Agreement of subject and verb (number)

From Hull AWE
Jump to: navigation, search

Words (particularly Subject and Verb, in English) should agree in number. That is, if you are talking about one person in the present tense, you should use the verb-form ending in -s, not the basic verb form, for example "Sally goes", not "Sally go"; "John says", not "John say". In the same way, if you are talking about more than one person, call them they, not he or she - and the other way round, for example "Students may think that they can write well", and "A student may think that he [or she] can write well". Do not write "A student may think that they write well".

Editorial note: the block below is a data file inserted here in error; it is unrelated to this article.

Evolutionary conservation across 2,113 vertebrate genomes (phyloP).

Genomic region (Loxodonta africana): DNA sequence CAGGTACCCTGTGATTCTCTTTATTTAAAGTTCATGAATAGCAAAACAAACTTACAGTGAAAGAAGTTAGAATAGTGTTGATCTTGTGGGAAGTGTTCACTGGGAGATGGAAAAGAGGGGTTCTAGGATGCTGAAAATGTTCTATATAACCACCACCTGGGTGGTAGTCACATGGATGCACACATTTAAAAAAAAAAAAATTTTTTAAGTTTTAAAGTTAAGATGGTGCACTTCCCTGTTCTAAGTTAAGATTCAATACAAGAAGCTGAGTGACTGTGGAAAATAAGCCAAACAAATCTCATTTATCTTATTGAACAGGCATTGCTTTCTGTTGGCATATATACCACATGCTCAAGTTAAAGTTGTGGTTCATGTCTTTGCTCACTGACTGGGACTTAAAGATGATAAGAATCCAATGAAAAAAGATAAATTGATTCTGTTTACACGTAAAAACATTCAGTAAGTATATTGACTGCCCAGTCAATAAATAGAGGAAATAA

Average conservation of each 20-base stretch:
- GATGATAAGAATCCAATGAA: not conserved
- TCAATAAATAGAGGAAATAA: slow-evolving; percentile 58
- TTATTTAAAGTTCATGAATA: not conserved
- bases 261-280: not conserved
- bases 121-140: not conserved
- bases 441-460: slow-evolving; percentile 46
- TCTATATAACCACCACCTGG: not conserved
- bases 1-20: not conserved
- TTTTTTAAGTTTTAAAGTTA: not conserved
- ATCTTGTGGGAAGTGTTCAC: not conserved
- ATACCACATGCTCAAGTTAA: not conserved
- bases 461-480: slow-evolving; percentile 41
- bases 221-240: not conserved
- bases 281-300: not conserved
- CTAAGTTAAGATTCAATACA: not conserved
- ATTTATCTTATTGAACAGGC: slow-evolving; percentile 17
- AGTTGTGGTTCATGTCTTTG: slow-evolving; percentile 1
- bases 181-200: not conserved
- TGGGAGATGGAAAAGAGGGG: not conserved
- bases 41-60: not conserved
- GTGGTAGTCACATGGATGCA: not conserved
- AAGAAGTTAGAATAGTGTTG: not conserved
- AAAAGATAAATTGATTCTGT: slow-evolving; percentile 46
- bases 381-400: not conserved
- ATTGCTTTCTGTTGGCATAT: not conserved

Note that it is probably easier - certainly more elegant, in AWE's opinion - to use the plural form: the first of these examples.

Note that formal, academic English sometimes appears to use a plural verb where ordinary spoken English doesn't. When we use the word if (and others like it) to talk about imaginary and indeed unlikely, if not impossible, situations, we often use different forms of the verb. (In other European languages, this use of 'if' often demands the subjunctive; but unless you are aware of it, such grammatical theory doesn't seem to help native speakers.) Examples include "If I were you..." (I can't possibly be you); "If that were the case..." (this implies that I think this is not so); and "If that be the case..." (this is like the previous example, only slightly weaker: "It may be so" (but I doubt it').

See also agreement in grammar.